The Little Brother

A Novel

Choose a Format

On Sale: | $17.95

9781619027459 | Paperback 5-1/2 x 8-1/4 | 316 pages Buy it Now

On Sale: | $12.99

9781619026476 | Ebook | 320 pages Buy it Now

Book Description

Life is pretty sweet for Even Hyde. Despite his parents’ divorce in 2001, he’s doing just fine, having chosen to live with his richly successful father in Newport Beach, California. When not spending ‘bonding’ time with his partially absent father, he has his run of the house, where he more or less comes and goes as he pleases.

Even’s older brother Gabe continues to live in Cucamonga with their emotionally unstable mother. Though he feels discarded and left behind, Gabe visits Even and their father on the weekends.

Even doesn’t seem too worried about Gabe’s quick–to–ignite temper or his evolving addiction to skipping school and smoking weed.

But then Gabe commits a crime so unbelievably heinous that Even can’t forgive his own flesh and blood for it. In his personal recounting for THE LITTLE BROTHER, Even shares the events immediately following his brother and two of his friends savagely gang raping (while videotaping) an unconscious girl. When Gabe somehow ends up losing the video tape (which ends up in Even’s hand) it is up to Even to make the life–changing decision: does he do the right thing and turn his own brother in to the police or does family come first?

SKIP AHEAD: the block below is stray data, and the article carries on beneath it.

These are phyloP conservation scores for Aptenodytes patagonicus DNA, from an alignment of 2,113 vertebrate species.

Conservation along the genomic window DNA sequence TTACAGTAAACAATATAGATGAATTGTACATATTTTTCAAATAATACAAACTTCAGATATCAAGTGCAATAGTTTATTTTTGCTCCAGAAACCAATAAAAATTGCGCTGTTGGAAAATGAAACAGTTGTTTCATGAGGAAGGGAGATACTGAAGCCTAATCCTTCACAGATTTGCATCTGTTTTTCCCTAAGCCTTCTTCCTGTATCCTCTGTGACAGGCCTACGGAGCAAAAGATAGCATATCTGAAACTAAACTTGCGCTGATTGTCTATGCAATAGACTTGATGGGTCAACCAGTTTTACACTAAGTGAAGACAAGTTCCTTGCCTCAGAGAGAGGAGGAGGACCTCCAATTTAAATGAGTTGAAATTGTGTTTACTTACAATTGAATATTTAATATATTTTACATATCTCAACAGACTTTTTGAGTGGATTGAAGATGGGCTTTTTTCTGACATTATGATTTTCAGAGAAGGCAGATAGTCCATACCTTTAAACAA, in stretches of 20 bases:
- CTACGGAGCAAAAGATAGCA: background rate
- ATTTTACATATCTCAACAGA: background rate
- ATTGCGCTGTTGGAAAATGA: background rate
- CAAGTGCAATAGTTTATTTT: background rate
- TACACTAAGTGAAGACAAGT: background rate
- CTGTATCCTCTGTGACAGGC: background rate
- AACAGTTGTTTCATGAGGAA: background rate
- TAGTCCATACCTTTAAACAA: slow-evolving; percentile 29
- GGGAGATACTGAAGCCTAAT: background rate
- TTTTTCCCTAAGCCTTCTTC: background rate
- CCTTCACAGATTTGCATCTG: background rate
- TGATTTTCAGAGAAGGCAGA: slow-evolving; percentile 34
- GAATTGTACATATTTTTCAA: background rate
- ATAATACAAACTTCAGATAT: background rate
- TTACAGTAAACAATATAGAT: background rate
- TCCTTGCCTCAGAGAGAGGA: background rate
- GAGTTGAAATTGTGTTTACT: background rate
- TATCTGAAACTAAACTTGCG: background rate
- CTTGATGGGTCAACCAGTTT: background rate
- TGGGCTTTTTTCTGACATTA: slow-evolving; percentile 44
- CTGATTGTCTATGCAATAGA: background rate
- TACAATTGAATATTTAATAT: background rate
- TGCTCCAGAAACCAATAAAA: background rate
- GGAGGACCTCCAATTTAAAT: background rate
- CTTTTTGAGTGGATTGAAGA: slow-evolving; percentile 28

This jaw–dropping novel, reminiscent of Louise Erdrich’s The Round House and Herman Koch’s The Dinner, shows how cruel the awfulness of human behavior can be and how sometimes even the right decisions feel wrong, no matter how you convince yourself otherwise.

About the Author

Praise For This Book

"Victoria Patterson is a capable and canny writer, and she would have to be to take on the subject of her newest novel The Little Brother, and produce so arresting and haunting an experience.... Here Patterson stacks the decks against anyone's chances at virtue or connection [...] But there's also real love and loyalty, and these feelings become unbearable when the balance of good and bad, between Jekyll and the irrepressible Hyde, is upset at last..."—New York Times Book Review